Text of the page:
David Bowie db.list at PMPKN.NET
Tue Apr 25 12:30:43 UTC 2006

From:    "Baker, John" <JMB at STRADLEY.COM>

>         And I was equally surprised when I read this (at
>, as you
> note) that Roger Shuy seemed to characterize this as an example of
> different words for working class patients.  I'm perfectly well aware
> that physicians use "abortion" to refer to both spontaneous abortions
> (miscarriages) and induced abortions, but I think I would have given the
> same answer the patient gave, unless it was clear that both kinds of
> abortions were intended.  In its ordinary lay meaning, "abortion" refers
> only to an induced abortion.

Just to give support to the idea that this is*n't* a working- vs.
professional-class thing, Jeanne and i, as an engineer and a professor
with graduate degrees and therefore presumably professional-class,
wouldn't describe  the miscarriage she experienced some years ago as an
"abortion" unless the adjective "spontaneous" were attached to it. We're
both quite aware that "abortion" as a technical term means any early
cessation of pregnancy, but we wouldn't use it that way, presumably
because of the cultural baggage attached to the word "abortion", which
forces unmodified abortion to be automatically elective.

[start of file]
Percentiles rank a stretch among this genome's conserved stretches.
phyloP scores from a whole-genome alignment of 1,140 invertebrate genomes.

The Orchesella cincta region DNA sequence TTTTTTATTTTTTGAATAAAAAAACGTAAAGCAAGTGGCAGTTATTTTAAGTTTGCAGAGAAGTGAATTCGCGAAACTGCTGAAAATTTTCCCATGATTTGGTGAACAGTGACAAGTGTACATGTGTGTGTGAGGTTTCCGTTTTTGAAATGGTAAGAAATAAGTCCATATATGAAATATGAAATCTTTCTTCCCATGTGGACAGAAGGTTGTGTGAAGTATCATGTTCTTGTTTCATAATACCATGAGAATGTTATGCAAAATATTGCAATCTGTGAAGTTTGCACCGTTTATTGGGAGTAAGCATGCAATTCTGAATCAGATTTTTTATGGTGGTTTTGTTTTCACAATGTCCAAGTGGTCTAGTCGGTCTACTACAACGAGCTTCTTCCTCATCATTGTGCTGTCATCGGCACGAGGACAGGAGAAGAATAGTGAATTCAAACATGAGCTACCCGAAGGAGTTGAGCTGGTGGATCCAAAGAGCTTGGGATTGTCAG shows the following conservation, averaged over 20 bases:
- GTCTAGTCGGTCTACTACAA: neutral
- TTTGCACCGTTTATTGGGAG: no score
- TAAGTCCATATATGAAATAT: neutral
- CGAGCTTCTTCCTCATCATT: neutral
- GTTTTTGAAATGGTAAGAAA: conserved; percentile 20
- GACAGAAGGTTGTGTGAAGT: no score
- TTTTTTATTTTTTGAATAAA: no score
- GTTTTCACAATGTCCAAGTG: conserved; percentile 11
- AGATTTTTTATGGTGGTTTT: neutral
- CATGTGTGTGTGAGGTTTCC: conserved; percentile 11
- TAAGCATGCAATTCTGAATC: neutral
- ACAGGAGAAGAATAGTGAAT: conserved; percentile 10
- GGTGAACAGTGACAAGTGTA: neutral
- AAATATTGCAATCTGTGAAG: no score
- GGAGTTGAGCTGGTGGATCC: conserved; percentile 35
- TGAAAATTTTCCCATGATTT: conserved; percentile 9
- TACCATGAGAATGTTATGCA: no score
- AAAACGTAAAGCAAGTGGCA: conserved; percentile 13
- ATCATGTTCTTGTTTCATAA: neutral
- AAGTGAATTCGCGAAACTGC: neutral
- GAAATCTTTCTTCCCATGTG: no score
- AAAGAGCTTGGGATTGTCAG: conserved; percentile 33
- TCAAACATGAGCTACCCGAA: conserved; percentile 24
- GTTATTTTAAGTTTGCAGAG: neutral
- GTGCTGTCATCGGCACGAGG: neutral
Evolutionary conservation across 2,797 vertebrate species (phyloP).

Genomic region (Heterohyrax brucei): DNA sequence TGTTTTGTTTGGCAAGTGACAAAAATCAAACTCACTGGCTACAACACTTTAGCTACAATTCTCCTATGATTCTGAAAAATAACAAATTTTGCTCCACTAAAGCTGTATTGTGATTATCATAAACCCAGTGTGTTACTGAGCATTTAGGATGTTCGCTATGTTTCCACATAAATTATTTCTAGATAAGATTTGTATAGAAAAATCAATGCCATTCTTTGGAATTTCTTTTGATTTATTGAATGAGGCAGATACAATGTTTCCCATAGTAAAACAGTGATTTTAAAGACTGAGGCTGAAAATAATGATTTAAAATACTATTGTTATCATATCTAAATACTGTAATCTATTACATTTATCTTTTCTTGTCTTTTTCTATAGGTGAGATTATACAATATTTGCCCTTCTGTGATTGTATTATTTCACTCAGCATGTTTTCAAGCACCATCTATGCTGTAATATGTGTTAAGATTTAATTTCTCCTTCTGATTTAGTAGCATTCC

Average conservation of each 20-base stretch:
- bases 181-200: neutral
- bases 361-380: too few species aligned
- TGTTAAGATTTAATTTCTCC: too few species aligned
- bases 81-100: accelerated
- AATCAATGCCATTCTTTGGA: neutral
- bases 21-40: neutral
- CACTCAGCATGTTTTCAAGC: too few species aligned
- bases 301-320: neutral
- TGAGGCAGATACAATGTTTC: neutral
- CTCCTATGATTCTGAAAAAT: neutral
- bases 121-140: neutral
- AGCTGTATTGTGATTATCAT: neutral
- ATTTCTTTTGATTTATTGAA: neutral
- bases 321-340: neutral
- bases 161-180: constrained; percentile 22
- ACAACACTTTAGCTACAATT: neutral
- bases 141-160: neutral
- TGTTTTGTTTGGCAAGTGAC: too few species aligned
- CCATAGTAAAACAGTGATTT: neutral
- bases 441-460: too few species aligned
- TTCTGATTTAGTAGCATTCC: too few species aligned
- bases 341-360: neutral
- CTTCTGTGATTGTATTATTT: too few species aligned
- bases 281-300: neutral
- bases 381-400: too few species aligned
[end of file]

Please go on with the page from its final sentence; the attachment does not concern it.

I think there *might* be a working- vs. professional-class distinction
in the interpretation of the phrase "spontaneous abortion", but i have
no data beyond wild speculation on that--it's worth looking into.

In any forms she's filled out lately that have asked about this,
apparently, she gets asked two separate things: how many times she's
been pregnant, and how many times she's given birth. Since it's two
different numbers for her, her doctors have then asked whether the extra
pregnancy was a miscarriage or an (unmodified) abortion.

I don't know where stillbirths would fit into this, though.

David Bowie                               
     Jeanne's Two Laws of Chocolate: If there is no chocolate in the
     house, there is too little; some must be purchased. If there is
     chocolate in the house, there is too much; it must be consumed.

The American Dialect Society -

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